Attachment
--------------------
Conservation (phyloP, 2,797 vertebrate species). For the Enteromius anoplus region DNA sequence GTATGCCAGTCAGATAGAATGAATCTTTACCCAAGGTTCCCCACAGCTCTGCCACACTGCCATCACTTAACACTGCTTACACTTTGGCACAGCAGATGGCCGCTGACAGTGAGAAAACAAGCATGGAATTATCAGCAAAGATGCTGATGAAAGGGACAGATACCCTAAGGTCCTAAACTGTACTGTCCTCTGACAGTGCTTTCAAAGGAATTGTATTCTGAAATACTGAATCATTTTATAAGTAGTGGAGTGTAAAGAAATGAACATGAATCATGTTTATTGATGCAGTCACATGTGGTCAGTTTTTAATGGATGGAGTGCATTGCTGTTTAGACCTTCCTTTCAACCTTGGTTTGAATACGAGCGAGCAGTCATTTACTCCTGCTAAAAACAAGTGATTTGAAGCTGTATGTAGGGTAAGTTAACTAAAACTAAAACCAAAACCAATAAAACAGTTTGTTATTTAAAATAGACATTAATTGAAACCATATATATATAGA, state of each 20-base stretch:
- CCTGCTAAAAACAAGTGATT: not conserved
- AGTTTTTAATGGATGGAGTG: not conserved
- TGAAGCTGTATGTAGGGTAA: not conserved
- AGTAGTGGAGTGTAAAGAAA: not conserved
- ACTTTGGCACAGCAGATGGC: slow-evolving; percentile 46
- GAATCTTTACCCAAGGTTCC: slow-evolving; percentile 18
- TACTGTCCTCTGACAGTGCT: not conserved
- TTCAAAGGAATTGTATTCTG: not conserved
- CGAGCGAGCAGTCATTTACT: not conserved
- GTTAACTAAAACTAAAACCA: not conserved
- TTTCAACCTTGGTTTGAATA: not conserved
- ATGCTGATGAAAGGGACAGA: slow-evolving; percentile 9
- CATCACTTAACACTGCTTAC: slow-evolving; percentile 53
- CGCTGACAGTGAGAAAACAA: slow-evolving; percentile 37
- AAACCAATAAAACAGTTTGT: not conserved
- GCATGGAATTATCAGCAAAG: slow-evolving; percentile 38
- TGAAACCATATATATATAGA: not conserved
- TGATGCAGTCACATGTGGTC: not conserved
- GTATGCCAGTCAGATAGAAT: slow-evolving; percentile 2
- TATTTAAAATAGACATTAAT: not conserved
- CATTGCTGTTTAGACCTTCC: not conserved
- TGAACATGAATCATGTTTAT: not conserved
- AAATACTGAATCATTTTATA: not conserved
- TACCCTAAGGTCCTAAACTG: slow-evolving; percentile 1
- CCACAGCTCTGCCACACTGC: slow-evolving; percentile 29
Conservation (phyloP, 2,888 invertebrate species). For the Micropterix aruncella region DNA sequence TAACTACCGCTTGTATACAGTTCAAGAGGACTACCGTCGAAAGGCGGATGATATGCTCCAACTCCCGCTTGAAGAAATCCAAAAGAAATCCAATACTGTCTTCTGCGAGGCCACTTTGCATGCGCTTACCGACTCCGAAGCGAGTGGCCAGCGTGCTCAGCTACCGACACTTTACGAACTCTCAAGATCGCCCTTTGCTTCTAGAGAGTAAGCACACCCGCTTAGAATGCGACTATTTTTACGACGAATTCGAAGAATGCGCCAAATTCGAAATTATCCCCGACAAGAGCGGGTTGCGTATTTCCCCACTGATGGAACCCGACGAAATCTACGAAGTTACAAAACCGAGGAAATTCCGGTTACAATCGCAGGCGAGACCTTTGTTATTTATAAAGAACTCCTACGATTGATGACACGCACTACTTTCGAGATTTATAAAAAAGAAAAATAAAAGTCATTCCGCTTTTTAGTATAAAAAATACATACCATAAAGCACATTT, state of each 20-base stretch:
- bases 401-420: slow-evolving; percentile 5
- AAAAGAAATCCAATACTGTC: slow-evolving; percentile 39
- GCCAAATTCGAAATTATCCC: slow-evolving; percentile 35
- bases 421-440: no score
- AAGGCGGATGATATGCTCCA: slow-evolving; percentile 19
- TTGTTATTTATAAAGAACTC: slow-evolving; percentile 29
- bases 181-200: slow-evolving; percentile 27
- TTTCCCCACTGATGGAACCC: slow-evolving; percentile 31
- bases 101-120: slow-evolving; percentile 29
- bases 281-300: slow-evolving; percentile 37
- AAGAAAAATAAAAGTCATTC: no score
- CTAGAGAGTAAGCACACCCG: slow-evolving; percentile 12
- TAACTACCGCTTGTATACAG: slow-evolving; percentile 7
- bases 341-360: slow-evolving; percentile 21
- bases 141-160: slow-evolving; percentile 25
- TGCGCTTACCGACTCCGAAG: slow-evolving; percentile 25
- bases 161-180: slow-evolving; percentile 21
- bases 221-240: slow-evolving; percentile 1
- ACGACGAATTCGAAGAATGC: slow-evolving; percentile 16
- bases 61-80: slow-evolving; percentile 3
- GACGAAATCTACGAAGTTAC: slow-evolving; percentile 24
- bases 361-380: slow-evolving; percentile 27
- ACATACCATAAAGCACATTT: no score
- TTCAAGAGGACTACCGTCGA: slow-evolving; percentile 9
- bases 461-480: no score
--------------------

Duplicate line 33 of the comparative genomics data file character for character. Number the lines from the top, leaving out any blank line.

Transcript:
- TTGTTATTTATAAAGAACTC: slow-evolving; percentile 29